• Travelers from Liberia no longer routinely require enhanced Ebola-specific infection control precautions. Healthcare facilities should implement their facility’s routine precautions that are appropriate for the patient’s clinical presentation.
  • Travelers from Liberia with a febrile illness should be evaluated without delay for other causes of travel-related illness, including malaria (primarily Plasmodium falciparum), acute diarrhea and viral respiratory infections. Those with these particular symptoms of concern (fever WITH vomiting, diarrhea, and/or unexplained bleeding) should be placed in a private room until further diagnostic assessments are complete.

The monitoring of and clinical management recommendations for travelers returning from Guinea and Sierra Leone have not changed. Please continue to notify public health immediately if a patient presents with symptoms consistent with EVD and a history of travel within the last 21 days to either Guinea or Sierra Leone. Please continue to use personal protective equipment per CDC guidance and Ebola-specific hospital protocols and procedures for these travelers from Guinea and Sierra Leone.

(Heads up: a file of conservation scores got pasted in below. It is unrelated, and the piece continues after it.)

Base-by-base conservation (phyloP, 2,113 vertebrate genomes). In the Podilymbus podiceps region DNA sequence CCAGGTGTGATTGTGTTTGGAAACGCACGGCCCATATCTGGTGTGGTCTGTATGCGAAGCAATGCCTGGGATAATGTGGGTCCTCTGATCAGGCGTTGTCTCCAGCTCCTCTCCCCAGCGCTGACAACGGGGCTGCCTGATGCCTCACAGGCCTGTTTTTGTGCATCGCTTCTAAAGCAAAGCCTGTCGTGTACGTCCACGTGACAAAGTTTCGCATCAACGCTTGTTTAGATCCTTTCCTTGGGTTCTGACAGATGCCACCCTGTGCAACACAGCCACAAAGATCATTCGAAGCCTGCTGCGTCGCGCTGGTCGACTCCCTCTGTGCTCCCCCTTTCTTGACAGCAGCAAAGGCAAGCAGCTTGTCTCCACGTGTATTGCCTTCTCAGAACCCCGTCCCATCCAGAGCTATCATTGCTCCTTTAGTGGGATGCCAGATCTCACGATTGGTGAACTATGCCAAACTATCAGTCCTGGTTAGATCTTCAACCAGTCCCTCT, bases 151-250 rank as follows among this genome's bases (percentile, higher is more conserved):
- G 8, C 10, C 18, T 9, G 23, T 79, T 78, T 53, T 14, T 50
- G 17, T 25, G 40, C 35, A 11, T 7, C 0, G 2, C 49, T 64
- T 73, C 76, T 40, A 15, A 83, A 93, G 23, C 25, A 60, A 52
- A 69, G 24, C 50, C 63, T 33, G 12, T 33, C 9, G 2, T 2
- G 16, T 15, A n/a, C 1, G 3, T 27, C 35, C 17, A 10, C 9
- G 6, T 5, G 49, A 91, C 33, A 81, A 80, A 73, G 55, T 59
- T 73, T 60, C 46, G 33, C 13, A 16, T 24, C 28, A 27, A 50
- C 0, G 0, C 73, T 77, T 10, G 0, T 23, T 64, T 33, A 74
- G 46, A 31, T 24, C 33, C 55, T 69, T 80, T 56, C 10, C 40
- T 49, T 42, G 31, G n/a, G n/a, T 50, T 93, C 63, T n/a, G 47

CDC has summarized these current recommendations in For ED Doctors: Evaluation and management of patients who lived in or traveled to West Africa in the previous 21 days.

MERS-CoV infection and South Korea

Another emerging infection of continued interest is MERS-CoV infection. On May 20, the Republic of Korea (South Korea) reported a laboratory-confirmed MERS-CoV infection in an individual who had recently returned from the Arabian Peninsula. This was the first case in what is now the largest outbreak of MERS-CoV outside of the Arabian Peninsula. All reported cases appear epidemiologically linked to the index case, with transmission limited to other patients, healthcare workers, and visitors in healthcare facilities where case-patients received care. This outbreak is ongoing, although the number of new cases appears to be declining.